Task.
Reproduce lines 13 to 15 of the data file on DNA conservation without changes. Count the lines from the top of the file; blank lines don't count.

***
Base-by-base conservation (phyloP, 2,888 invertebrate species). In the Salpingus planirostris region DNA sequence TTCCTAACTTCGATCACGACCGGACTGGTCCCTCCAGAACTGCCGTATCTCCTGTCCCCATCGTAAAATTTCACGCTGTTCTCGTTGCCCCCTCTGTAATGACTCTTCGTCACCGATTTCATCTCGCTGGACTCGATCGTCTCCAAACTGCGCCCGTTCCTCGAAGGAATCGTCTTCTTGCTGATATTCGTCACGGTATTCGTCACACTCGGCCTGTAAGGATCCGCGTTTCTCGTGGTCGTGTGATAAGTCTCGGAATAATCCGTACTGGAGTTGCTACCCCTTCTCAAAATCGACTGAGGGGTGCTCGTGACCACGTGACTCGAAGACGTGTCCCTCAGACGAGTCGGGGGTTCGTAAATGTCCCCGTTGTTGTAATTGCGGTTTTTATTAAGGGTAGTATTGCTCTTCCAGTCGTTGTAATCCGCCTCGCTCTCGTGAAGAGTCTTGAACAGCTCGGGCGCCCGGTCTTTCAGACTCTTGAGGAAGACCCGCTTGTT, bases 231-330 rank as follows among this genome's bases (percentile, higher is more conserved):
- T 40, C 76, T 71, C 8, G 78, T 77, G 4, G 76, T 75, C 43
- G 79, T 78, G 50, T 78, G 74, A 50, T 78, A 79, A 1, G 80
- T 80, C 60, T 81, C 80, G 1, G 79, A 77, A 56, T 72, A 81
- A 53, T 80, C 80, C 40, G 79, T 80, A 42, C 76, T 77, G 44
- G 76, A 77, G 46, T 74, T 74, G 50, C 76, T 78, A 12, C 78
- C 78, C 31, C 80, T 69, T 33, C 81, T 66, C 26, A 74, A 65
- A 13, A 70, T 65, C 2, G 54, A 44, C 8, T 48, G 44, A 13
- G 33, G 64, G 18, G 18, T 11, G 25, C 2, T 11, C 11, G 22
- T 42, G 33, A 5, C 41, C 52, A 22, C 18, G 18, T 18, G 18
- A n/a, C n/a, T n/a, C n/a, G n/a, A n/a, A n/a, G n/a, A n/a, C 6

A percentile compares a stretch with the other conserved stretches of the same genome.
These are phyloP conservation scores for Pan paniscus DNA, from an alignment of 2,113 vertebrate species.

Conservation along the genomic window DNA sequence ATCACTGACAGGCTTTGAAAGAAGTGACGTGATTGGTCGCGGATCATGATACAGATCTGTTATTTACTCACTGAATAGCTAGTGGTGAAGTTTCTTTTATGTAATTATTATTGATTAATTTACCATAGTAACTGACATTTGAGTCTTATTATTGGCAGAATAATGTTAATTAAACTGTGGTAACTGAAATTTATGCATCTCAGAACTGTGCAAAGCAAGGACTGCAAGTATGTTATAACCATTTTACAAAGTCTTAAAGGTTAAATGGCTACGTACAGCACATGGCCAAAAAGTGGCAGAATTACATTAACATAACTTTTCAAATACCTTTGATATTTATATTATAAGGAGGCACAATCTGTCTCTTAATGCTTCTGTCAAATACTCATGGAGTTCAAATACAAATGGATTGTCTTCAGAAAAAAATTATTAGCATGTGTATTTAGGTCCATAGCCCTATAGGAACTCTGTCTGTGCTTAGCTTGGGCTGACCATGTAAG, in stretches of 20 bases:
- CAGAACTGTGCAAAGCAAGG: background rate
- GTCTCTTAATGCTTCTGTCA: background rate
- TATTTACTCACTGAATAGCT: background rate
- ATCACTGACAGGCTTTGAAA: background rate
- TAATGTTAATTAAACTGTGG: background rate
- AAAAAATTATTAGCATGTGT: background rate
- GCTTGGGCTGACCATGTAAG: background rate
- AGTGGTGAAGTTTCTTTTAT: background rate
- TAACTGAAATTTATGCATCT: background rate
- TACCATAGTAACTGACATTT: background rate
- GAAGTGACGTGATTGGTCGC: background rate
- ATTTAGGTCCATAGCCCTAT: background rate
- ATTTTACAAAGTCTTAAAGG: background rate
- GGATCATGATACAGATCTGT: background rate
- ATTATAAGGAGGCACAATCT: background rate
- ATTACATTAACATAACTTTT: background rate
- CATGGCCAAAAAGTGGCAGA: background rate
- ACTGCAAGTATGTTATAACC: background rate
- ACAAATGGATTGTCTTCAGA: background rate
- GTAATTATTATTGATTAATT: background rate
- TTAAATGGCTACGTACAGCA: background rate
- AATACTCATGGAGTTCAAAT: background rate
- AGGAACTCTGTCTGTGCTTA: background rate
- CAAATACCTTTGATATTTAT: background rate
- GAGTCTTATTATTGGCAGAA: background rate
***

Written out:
These are phyloP conservation scores for Pan paniscus DNA, from an alignment of 2,113 vertebrate species.

Conservation along the genomic window DNA sequence ATCACTGACAGGCTTTGAAAGAAGTGACGTGATTGGTCGCGGATCATGATACAGATCTGTTATTTACTCACTGAATAGCTAGTGGTGAAGTTTCTTTTATGTAATTATTATTGATTAATTTACCATAGTAACTGACATTTGAGTCTTATTATTGGCAGAATAATGTTAATTAAACTGTGGTAACTGAAATTTATGCATCTCAGAACTGTGCAAAGCAAGGACTGCAAGTATGTTATAACCATTTTACAAAGTCTTAAAGGTTAAATGGCTACGTACAGCACATGGCCAAAAAGTGGCAGAATTACATTAACATAACTTTTCAAATACCTTTGATATTTATATTATAAGGAGGCACAATCTGTCTCTTAATGCTTCTGTCAAATACTCATGGAGTTCAAATACAAATGGATTGTCTTCAGAAAAAAATTATTAGCATGTGTATTTAGGTCCATAGCCCTATAGGAACTCTGTCTGTGCTTAGCTTGGGCTGACCATGTAAG, in stretches of 20 bases:
- CAGAACTGTGCAAAGCAAGG: background rate